House Calls Herald 06 – Spring 2010

Boy Looking upHow to Stop Making Your Kid Lie to You
By Billy Kaplan, LCSW
HCC President and Clinical Director

Parents so often ask me how to get their child to stop lying. They tell me he/ she lies all the time. When I ask them how they know their child is lying, they tell me they already knew the truth of an incident; that they just wanted the kid to admit it.

These parents don’t like my short answer to their question: “Stop making your kid lie.” Now my full answer, of course, is more complex than that. But essentially, when parents already know what happened, I believe forcing their child to admit “the truth” in a sense forces them to lie. No one wants to admit something when they fear the consequence for what they did. It’s like having a finger waved in your face – no one likes it, and the only reasonable response is to defend against it.

So, to decrease lying in children, I begin with encouraging parents not to even ask the question, “Did you do it?” The only answer to that question, from a child’s perspective, is “No.” In turn, the lie frustrates parents, creating a lose- lose situation for both parent and child. The child feels forced to lie, which he/ she knows is bad, and the parent is left feeling disappointed and annoyed.

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Water, the Brain, And You
By Wendy Kovacs, LMFT
HCC Senior Clinician

I was in a training recently, and as we were working through the therapeutic exercises I was surprised to discover how thirsty I was! The other participants seemed to be having a similar reaction, so we asked the instructor why working our brain made us so thirsty. It turns out that up to 75% of our bodies are made up of water. Even as little as a 2% drop in this level can affect a person’s ability to think, perform, and stay healthy.

When the body does not get enough water it perceives this as a threat to survival, and flips into survival mode. Every system in the body depends on water to function so when the body is short on water, all systems are impacted. First, the kidneys slow down, forcing the liver to work harder, which reduces its ability to metabolize fat and turn food into energy. This creates a feeling of lethargy, slowness, and trouble getting started on tasks. Then, without the water they need to expand and contract, the muscles slow down, leading to increased tension and pain in the muscles and joints. This feeling of rigidity is the body’s attempt to conserve water for other, primary functions. Heart rate then increases because the heart is trying to pump thick, dehydrated blood around the body, and respiration increases. Lung dehydration (which is caused by shallow, rapid breathing) is specifically listed as a major factor contributing to many respiratory diseases, including asthma. Finally, the endocrine system slows down. Instead of flowing freely as it ought to, spinal fluid become thick and sticky, so the body’s ability to be aware of sensations from around the body is reduced.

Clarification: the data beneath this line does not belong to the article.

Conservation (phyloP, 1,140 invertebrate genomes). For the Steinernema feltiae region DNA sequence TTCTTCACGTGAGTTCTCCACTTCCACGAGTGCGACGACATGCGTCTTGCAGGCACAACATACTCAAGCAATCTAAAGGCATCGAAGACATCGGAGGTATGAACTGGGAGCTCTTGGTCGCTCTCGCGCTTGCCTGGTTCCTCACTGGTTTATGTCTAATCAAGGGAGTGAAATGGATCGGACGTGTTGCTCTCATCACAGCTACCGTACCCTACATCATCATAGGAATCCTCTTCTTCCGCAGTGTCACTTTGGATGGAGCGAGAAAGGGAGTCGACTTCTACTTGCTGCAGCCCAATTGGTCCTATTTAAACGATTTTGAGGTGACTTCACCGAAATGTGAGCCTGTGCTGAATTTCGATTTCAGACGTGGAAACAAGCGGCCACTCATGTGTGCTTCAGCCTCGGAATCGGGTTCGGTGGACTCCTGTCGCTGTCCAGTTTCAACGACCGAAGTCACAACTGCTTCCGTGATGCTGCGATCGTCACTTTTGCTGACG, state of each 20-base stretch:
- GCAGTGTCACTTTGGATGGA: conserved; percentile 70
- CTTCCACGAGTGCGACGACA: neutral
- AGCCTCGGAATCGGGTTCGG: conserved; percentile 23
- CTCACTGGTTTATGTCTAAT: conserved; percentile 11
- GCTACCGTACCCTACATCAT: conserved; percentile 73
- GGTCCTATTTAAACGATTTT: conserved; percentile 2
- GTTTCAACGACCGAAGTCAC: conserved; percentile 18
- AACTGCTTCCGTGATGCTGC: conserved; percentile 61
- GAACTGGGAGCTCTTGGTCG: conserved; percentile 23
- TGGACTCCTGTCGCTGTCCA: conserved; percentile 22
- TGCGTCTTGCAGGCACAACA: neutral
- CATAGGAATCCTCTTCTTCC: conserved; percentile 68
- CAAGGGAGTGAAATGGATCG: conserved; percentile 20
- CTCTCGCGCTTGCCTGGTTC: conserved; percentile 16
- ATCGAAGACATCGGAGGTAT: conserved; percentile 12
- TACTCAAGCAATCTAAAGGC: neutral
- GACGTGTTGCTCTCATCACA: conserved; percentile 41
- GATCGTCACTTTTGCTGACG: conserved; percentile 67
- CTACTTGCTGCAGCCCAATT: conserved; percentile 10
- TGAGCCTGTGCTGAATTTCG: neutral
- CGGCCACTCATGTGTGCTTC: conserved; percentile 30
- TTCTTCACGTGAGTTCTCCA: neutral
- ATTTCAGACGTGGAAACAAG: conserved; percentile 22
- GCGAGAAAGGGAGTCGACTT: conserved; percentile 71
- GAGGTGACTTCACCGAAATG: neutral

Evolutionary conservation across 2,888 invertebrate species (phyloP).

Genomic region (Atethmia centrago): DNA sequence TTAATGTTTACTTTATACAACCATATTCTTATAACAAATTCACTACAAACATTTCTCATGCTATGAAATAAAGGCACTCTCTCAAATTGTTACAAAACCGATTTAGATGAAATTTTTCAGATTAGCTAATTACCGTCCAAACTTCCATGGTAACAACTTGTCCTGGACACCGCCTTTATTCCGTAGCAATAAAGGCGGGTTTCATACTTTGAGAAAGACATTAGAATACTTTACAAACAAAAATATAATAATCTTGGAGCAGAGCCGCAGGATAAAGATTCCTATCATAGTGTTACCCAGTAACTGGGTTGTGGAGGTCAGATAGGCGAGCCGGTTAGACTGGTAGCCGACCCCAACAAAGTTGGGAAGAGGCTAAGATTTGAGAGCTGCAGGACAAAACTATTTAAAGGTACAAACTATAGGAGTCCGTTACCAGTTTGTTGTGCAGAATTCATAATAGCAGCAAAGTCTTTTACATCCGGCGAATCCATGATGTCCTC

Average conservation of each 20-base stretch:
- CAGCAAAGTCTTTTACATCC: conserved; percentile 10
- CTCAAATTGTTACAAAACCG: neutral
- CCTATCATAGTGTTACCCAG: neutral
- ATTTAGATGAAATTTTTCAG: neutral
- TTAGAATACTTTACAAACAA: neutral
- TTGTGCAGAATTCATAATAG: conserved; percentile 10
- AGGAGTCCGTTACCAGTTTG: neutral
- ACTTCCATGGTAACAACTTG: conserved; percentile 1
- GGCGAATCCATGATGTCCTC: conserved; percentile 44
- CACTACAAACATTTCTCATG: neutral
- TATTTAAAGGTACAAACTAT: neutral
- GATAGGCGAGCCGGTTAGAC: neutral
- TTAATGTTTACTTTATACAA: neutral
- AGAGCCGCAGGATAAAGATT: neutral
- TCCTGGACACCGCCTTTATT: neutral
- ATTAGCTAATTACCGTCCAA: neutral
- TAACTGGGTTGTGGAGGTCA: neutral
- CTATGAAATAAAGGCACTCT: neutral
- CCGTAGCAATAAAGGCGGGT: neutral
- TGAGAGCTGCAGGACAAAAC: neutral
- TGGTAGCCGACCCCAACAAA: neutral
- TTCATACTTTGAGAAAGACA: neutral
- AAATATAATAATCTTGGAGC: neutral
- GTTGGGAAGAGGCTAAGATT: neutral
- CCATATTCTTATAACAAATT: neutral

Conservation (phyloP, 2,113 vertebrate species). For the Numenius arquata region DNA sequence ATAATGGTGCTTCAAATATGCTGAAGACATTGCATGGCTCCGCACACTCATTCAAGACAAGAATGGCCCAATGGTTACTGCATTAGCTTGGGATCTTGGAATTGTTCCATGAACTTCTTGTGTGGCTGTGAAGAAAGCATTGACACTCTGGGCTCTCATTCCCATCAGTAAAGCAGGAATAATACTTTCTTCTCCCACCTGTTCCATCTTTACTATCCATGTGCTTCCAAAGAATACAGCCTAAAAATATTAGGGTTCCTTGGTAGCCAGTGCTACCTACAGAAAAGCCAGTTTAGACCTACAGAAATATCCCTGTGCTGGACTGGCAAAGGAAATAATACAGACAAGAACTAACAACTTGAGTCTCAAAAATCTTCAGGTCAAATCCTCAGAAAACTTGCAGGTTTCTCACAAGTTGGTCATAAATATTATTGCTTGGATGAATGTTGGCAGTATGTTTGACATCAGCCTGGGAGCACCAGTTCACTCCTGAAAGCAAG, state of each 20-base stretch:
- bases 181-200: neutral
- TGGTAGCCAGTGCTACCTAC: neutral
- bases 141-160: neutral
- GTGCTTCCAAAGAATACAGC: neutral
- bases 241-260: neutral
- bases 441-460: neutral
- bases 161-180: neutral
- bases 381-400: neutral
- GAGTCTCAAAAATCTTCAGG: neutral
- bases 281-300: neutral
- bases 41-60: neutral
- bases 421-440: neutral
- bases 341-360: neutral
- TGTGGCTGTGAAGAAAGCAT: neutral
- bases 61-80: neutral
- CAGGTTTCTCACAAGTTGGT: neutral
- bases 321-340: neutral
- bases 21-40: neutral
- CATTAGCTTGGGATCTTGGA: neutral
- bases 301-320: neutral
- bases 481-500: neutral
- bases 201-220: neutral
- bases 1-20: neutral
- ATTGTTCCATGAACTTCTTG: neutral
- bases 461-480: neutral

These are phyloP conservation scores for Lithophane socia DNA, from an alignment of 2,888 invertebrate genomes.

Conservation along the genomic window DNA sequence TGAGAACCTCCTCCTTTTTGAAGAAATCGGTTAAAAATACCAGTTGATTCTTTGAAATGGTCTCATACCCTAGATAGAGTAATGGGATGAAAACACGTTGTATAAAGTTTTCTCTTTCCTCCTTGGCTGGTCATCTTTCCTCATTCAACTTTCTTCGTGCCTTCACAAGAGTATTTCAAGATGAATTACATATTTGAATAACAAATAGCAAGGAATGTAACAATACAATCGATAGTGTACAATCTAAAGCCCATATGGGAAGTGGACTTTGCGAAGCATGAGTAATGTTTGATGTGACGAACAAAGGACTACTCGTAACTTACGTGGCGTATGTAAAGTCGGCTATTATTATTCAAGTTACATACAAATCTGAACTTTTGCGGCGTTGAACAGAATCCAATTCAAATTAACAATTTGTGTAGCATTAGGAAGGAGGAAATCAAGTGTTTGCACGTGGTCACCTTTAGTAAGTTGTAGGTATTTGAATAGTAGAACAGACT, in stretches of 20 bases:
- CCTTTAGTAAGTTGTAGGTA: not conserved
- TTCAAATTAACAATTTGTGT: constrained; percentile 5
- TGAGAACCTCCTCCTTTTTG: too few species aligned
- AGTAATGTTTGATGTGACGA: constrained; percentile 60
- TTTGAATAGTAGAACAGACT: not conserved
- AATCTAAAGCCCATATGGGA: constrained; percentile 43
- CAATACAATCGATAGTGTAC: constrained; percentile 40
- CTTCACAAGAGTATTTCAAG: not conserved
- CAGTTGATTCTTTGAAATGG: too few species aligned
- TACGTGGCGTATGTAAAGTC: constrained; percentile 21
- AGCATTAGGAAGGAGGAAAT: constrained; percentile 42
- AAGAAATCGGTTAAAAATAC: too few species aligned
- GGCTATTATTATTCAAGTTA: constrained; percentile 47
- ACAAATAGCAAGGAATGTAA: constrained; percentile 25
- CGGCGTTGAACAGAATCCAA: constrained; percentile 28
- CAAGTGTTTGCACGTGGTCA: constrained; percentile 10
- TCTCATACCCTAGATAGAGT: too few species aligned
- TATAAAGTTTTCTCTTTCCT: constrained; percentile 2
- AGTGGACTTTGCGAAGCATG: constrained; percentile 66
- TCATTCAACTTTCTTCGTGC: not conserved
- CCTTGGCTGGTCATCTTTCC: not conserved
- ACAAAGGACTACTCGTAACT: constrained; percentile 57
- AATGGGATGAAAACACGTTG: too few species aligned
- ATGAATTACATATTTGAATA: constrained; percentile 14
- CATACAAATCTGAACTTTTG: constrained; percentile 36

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From Chaos to Quality: Reflections of a Parent of a Child with Attachment Difficulties
By the Parent of an HCC client

We look for a label, a name or some way to know that we are still sane. These children, their parents, this couple, that family, can no longer maintain. They are all in trouble but they don’t know why.

I would know… Because this is my life. This is and was me, me as a mother, a girlfriend, and a wife. This is my mother, my father; and this is me, their daughter. I am that child. I am this woman. I have learned to survive, but more importantly, I have learned to heal.

These are my children, seven in all. We are a newly blended family. While I did not create this stress alone, I do have a role and they need my help.

This is my husband; his father, and his mother too. He was that child too, but, most importantly, he is the man that is standing here now as we sort this whole thing out.

This is not just a story or a collection of words and phrases. It is a truth that has spanned a lifetime, several in fact. Generations of shame and self-indulgent behaviors all enmeshed, intertwined between years of mixed messages, mixed emotions and indescribable hurts.

It happened to me, it happened to them; it happened to him, it happened to her.

This is and was my family.

This is our collage of memories from a love that had no borders. We are a cast of survivors who, up until a year ago, did not know what we were surviving or how we were going to pull through. We are a different family today, and we will continue to grow thanks to our faith, and to an amazing therapist who makes “House Calls.”

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After the Reunion

Norma Kathman and her husband never kept it a secret that their son Ryan was adopted. In fact, Norma closely chronicled Ryan’s life just in case he ever chose to reconnect with his birth mother.

At the time Ryan began searching for her, his birth mother Moira Mangiameli was also searching for him. The two had even performed side-by-side as actors on stage, not knowing that they were related. This summer Ryan and Moira reconnected. All three join Dick Gordon to discuss how they’re juggling conflicting emotions in their new relationship.

Click here to listen to the podcast from “The Story”